Shaped by his family and also his military training, he writes about the importance of listening to your moral compass, even when you have to pay a price. In Lt. Colonel Vindman’s case, the price was a lost career, lost promotion, and suffering vicious public attacks from rightwing officials and media.
It’s good to read that, after all, he’s been through, he would absolutely do the same thing again.
Vindman describes himself s a “late bloomer”, but in his 20s began to discover his talents, including ability as a leader in the Army. He goes from a platoon leader on a training mission in South Korea to combat in Iraq where he’s wounded by shrapnel. He trains to become a top expert on Russia and Ukraine (where he was born when it was the USSR). That sends him to the Pentagon and then onto the NSC. In 2019, he was in the Situation Room translating and taking notes of President Trump’s now-infamous call to Ukrainian president Zelensky.
He knew immediately that what the president had said in the call was “corrupt” and needed to be reported. He did it—with trepidation, but also with a determination to do the right thing. He never expected that report or his call notes to become public. (The NSC lawyer improperly hid his notes in the codeword protected, highly classified, server.)
Vindman thinks a lot along the way about what makes good leadership, and he shares those ideas. It’s good to be reminded about what public service should look like–and how important it is to not just be pursuing one’s own self-interest but to be willing to put the country and the Constitution first, even when it isn’t easy.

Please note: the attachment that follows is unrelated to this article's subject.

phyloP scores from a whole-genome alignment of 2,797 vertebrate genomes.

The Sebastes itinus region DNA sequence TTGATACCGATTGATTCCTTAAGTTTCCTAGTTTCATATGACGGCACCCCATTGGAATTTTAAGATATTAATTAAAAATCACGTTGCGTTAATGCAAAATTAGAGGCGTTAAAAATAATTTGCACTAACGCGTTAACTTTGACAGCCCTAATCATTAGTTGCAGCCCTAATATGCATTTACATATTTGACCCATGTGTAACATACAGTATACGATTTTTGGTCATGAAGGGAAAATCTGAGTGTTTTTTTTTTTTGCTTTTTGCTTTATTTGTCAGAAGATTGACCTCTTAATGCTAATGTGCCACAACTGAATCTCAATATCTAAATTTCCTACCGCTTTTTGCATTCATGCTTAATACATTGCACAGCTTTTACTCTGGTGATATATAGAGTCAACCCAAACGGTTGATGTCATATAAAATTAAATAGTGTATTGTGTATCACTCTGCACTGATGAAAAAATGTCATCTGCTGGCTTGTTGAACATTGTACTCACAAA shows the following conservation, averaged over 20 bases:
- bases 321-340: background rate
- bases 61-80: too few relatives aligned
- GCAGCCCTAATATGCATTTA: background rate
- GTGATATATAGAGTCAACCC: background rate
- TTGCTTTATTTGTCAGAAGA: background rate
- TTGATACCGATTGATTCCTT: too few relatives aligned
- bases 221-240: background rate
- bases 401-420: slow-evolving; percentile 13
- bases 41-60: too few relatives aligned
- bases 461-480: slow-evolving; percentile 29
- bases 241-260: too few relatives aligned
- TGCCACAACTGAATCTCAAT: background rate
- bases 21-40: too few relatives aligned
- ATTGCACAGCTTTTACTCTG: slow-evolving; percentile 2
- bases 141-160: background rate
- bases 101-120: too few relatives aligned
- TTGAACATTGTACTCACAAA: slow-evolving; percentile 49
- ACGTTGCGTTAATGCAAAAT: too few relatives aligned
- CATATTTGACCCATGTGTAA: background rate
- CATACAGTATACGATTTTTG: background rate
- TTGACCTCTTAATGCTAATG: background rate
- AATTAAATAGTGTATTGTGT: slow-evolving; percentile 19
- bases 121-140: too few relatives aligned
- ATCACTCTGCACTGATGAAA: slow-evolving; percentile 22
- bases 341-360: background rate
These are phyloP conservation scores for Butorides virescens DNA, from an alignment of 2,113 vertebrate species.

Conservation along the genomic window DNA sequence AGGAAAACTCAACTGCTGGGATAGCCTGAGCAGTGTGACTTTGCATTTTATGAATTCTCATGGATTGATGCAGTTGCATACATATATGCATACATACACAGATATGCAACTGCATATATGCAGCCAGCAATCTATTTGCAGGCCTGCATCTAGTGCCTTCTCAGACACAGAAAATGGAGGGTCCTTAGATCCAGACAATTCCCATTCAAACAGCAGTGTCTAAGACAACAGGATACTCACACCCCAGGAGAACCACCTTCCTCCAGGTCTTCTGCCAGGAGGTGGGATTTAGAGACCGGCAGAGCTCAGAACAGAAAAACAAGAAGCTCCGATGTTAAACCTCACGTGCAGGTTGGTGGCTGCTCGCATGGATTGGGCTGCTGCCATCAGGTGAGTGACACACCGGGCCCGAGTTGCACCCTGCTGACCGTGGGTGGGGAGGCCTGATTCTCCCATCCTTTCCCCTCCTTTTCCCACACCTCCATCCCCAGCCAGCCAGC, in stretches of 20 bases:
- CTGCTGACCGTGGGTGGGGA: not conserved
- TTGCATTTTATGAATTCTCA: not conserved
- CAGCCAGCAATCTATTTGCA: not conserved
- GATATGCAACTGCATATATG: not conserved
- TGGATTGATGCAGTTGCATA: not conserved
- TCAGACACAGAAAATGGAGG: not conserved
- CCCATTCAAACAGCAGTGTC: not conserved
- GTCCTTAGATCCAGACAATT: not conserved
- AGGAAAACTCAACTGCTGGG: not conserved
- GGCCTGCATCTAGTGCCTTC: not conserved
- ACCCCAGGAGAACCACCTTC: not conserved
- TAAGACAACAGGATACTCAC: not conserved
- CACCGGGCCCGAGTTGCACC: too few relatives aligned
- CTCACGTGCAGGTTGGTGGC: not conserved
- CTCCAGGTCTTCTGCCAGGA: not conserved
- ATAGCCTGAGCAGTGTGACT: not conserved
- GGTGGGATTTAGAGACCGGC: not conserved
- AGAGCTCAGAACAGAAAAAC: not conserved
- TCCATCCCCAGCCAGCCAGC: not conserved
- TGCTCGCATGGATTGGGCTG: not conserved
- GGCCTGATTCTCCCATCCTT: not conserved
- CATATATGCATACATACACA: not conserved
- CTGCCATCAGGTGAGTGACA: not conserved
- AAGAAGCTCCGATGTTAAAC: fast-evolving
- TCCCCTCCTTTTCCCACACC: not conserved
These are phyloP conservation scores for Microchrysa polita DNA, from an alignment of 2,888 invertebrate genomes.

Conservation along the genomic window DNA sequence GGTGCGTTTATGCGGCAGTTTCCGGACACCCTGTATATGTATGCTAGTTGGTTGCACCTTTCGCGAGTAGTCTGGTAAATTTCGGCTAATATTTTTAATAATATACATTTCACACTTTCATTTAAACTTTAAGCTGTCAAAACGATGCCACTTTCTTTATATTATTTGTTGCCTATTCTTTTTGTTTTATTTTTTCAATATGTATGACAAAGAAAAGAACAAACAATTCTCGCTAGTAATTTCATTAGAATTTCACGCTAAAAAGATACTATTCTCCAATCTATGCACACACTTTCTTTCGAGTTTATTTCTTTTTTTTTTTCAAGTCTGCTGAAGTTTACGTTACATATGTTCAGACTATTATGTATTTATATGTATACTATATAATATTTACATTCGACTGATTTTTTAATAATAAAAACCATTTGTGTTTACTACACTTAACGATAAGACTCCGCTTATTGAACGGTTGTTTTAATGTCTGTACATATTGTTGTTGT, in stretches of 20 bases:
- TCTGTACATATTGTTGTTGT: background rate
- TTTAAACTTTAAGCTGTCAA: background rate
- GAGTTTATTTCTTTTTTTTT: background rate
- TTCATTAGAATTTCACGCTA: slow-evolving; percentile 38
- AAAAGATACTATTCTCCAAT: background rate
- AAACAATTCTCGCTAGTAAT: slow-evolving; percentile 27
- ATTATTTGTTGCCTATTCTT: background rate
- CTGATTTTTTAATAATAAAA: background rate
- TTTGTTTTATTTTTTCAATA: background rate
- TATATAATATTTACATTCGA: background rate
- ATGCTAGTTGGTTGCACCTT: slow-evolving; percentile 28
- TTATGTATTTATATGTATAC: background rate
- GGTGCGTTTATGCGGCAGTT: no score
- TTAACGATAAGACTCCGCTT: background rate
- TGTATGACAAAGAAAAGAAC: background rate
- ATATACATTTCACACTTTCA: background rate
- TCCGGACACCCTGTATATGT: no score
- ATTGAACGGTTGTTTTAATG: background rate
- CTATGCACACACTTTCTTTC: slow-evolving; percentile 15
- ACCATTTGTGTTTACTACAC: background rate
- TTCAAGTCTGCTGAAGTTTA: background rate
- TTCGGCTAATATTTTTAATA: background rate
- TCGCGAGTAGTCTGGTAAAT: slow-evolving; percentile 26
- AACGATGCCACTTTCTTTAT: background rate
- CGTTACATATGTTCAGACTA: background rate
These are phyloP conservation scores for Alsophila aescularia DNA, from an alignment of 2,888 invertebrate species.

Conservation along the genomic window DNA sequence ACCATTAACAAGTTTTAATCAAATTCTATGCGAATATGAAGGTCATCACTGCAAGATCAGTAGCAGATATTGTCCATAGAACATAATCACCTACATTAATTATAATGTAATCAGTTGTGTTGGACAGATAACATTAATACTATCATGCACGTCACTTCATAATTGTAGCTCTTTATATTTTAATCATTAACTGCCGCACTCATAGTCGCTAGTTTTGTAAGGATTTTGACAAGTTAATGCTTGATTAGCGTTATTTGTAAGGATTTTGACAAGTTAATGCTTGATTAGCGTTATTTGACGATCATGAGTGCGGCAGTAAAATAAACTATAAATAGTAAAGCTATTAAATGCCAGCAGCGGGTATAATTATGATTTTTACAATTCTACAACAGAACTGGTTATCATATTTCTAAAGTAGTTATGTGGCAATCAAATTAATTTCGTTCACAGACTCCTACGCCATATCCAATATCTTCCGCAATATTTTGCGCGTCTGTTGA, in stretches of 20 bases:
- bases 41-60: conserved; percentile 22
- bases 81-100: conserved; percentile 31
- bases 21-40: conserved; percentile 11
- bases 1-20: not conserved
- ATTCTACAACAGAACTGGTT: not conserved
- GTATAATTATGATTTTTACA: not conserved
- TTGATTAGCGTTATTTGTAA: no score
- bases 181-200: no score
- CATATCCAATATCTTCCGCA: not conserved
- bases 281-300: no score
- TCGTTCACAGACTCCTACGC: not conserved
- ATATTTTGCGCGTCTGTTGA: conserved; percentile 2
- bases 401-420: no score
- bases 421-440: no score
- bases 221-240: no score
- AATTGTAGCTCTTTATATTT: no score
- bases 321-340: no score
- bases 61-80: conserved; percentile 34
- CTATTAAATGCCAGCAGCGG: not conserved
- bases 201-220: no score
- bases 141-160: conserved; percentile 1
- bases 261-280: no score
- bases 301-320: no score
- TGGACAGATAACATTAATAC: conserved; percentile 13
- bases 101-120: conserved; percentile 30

Although he doesn’t specifically say it, there is an obvious contrast here between those who testified to Congress (inc. the whistleblower and IG Atkinson who had integrity and courage, too, but weren’t there) and President Trump. Sadly, we see the president use the power of his office to corruptly pursue his own self-interest even when it hurts U.S. national security.
Interestingly, many of the features of Impeachment #1 described here were also present in Impeachment #2, including the disruptive machinations of Rudy Giuliani.
We don’t give out medals for speaking up against corruption—in fact, Vindman lost his career and his promotion to colonel for doing it–and finally resigned from the army. (Also making his choice to expose the president’s corruption difficultly was the conflict with his beloved father who begins here as a firm Trump supporter). But Vindman ends with an honourable spot in the history books, new career beginnings in his life, and still a belief that “Here, right matters” –although you have to fight harder for it than we expect.
About the Author
Lieutenant Colonel Alexander S. Vindman (Ret. ) was most recently the director for European Affairs on the White House’s National Security Council. Prior to retiring from the U.S. Army, he served as a foreign area officer with assignments in U.S. Embassies in Kyiv, Ukraine and Moscow, Russia and for the Chairman of the Joint Chiefs of Staff as a Political-Military Affairs Officer. He is currently a doctoral student and Foreign Policy Institute Fellow at the Johns Hopkins School of Advanced International Studies, a Pritzker Military Fellow at the Lawfare Institute, a board member of the Renew Democracy Initiative nonprofit, and a Visiting Fellow at the University of Pennsylvania’s Perry World House.